‘It was just an idea,’ he complained. ‘There’s very little point in reading anything if it isn’t going to be commented on, and by comment I don’t just mean saying that something is nice. Serious writers need to know if they are progressing. A group like this is the ideal platform for that, it’s the only reason I joined.’
‘You can always leave,’ said Mick.
Mary got to her feet.
‘The young man has a valid point. We used to give constructive criticism years ago. It’s only since Hilda died that we’ve become a sort of back patting society. We used to have some great discussions on what we’d just heard. I think we should go back to that format. I think we could even take it further and bring in written critiques. We could hand them in anonymously at the next meeting and Margot could pass them on to whoever the critique was written for. That way we could say what we really felt about someone’s work without feeling embarrassed about it. I wouldn’t expect anything nasty to be passed on though.’
‘We had a few rows when we did that before though,’ said Deirdre. ‘It wasn’t all good natured.’
‘We did, but we all had a good laugh about it over a drink afterwards,’ replied Mary.
‘That’s true,’ said Elsie with the blue rinse. ‘We had a bit more about us back then. I think we stopped arguing out of respect for Hilda. But she’s been gone five years now.’
‘Right then,’ said Margot. ‘Shall we have a show of hands?’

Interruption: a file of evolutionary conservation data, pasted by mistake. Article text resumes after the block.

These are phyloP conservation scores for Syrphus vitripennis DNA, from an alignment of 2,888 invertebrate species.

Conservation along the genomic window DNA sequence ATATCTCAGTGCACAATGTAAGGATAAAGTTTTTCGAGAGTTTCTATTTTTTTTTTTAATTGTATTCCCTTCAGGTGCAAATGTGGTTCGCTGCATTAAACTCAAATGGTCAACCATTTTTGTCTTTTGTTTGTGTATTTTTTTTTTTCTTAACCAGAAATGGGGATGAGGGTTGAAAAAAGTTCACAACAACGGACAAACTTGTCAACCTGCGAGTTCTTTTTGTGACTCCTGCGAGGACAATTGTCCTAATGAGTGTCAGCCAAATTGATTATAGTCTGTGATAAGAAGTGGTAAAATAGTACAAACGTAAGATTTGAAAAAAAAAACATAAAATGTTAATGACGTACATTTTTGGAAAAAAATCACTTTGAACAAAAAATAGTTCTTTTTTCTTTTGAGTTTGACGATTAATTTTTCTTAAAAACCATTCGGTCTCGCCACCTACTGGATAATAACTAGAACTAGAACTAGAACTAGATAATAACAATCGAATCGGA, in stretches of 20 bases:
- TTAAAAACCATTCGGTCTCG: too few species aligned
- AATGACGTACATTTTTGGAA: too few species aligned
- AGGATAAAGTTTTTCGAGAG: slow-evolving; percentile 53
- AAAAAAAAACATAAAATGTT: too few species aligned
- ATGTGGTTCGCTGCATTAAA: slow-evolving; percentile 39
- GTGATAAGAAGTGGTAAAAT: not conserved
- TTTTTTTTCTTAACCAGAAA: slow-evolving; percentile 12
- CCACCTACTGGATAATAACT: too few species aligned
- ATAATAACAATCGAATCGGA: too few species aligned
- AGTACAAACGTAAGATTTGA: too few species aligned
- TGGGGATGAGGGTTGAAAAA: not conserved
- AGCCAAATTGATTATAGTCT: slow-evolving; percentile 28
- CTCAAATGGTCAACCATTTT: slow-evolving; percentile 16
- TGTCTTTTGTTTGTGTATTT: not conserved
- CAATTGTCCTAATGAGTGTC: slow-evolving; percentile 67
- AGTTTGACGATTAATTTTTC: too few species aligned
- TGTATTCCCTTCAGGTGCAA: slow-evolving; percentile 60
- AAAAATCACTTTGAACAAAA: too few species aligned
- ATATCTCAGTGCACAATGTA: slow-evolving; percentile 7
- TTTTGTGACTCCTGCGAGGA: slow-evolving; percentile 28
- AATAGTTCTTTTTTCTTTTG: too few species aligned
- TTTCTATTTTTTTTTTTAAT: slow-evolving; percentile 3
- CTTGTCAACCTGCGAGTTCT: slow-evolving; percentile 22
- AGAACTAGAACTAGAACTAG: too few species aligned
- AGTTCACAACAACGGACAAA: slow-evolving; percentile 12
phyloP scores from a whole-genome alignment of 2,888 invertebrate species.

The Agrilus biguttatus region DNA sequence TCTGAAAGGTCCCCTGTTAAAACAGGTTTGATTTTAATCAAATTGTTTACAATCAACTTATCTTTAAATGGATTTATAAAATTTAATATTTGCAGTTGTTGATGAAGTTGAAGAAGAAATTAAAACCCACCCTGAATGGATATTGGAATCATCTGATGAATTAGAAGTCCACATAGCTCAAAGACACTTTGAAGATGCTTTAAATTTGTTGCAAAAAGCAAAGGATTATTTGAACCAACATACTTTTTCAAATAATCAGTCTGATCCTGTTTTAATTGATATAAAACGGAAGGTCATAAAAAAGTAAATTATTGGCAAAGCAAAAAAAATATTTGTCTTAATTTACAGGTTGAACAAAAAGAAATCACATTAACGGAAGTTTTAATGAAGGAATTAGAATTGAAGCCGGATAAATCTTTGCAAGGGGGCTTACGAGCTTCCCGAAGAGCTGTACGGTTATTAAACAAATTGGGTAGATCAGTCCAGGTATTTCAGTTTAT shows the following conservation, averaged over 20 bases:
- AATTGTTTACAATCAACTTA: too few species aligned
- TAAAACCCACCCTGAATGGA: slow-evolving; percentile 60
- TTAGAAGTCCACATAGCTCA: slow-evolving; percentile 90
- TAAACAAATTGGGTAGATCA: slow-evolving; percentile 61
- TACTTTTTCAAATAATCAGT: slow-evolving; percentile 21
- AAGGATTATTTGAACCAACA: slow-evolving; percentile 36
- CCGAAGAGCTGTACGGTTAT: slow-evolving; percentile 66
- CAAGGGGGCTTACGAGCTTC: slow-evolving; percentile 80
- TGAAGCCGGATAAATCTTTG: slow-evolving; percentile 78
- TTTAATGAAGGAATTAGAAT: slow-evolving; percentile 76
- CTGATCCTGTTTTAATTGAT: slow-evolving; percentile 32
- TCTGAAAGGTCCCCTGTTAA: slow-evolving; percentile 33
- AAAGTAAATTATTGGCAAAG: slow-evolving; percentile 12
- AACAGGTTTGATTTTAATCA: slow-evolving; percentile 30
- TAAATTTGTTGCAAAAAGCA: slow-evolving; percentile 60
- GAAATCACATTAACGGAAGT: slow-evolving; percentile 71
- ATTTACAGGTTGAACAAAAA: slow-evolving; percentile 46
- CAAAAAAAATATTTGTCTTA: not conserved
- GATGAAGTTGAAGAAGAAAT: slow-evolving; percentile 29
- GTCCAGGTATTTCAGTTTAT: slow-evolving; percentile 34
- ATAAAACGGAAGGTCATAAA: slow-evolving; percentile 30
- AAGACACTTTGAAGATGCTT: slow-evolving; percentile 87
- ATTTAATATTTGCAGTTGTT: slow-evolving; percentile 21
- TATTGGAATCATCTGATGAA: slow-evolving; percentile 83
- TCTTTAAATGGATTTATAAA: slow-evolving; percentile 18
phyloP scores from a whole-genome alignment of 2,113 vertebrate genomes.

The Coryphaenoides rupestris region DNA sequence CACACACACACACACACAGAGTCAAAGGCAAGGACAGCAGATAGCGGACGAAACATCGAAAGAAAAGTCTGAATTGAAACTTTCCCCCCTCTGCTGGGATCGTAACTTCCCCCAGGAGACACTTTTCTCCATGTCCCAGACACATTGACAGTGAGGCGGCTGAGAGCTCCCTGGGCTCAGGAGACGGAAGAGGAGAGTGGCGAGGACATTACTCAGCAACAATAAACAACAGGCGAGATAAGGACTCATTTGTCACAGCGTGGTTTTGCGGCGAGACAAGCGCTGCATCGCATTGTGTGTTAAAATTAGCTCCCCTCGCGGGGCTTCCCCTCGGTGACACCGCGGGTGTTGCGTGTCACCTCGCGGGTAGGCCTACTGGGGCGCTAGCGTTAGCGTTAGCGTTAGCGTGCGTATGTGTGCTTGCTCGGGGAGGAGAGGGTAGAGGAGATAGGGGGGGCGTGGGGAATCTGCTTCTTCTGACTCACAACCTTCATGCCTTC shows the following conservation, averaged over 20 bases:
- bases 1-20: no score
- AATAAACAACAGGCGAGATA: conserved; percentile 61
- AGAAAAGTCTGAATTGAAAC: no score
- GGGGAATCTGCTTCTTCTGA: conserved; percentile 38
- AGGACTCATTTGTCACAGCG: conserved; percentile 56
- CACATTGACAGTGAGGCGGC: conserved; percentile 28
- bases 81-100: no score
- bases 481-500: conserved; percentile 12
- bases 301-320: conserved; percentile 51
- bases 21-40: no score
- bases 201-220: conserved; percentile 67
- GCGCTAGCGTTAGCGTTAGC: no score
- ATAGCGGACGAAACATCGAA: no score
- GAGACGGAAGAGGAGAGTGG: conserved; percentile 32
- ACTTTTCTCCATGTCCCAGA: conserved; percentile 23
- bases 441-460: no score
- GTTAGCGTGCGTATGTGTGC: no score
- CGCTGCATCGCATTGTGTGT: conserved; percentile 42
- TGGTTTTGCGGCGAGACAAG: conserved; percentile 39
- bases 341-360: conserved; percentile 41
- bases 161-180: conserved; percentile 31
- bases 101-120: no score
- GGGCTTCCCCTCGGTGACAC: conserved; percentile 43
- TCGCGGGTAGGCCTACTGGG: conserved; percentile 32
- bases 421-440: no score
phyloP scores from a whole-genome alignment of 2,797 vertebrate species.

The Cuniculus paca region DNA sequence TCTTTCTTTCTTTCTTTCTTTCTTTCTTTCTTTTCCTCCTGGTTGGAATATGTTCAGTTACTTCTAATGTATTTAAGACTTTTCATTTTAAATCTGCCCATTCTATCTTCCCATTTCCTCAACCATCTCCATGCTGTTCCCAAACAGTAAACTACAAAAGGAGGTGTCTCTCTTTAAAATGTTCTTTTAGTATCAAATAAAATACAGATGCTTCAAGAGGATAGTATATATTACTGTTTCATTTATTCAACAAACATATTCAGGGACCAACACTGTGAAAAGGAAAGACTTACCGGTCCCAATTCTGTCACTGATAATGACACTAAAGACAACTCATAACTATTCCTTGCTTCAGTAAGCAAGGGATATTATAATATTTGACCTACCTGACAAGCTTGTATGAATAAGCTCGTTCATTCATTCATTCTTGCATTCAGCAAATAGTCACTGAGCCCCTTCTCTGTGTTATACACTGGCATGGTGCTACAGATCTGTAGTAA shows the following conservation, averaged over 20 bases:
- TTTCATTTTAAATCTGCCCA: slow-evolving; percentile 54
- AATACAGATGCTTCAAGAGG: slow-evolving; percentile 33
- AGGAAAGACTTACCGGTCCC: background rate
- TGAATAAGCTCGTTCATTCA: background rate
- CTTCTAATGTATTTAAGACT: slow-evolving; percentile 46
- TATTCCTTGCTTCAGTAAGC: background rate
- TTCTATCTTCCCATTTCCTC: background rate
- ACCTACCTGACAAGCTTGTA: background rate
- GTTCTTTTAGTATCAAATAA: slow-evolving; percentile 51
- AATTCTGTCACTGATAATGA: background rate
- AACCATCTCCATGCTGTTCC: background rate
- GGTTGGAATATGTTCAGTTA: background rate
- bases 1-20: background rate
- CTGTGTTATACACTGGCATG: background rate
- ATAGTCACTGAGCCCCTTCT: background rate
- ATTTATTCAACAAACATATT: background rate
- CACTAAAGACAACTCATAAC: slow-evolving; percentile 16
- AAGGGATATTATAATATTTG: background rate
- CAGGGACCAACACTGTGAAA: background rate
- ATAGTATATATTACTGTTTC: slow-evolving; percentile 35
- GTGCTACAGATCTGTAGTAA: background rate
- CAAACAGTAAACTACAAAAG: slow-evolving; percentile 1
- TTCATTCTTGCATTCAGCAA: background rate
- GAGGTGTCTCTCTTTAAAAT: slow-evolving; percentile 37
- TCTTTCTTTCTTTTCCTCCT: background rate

To Stephen’s amazement only Mick kept his hand down.
‘I’m not voting for anything he thought up,’ he declared.
Margot held up a third card.
‘Does the group believe we should bring in a guest speaker occasionally? The idea is that we invite a published author, an agent, or even a publisher along to give us advice on getting our work into print.’
‘Did he think this up too?’ grumbled Mick.
‘This is nothing to do with me,’ said Stephen. ‘It’s a great idea though.’
Mary stood up again.
‘This was my idea. We used to do it years ago and we had some very interesting nights. I think we’ve allowed ourselves to wallow in self-pity since Hilda died. She used to organise us, we left everything to her, she was a fabulous club president, irreplaceable really.’
She looked across to Margot and Harriet.
‘No offence intended, we got into this rut long before you were voted onto the committee. We used to have so much fun, anyone remember when we had the editor of the Herald in here?’
‘That was hilarious,’ called Ted. ‘He was the main story in on the local TV news that night and he knew nothing about it. What was his topic, moral publishing?’
The crowd laughed as they remembered.
‘He’d only been publishing lies about the Mayor, so that he could get his wife into the job,’ chuckled Martin.
‘Show of hands? asked Margot.
The vote was unanimous.
‘Right,’ she said. ‘I’ll start looking to see who we can bring in to speak. We’ll have to reschedule everything of course. We’ll put our proposals forward at the next members meeting. Meanwhile I know that the request was refused tonight, but I really would like everyone to think about this idea of drawing lots to read. If the group has decided to move on in other areas, then I think we should give this more consideration too.’
Steven held the door open again as she members shuffled through. As Mary passed, she gave him a wink. Mick dug an elbow into his ribs as he barged past.
‘Bloody interfering sod,’ he hissed.
As Stephen was about to leave, Margot called him back into the room.
‘Are you staying for a drink?’
‘Not tonight thanks, Margot. I want to write a bit more of my novel when I get home. I’m up at six in the morning for work.’
‘Thank you for your ideas, Stephen. I really think this is going to be a new start for us; we’ve needed a kick up the backside for years. The next meeting is in two weeks’ time. I hope you can make it.’
‘I wouldn’t miss it for the world,’ said Stephen. ‘I might even enter the competition.’ f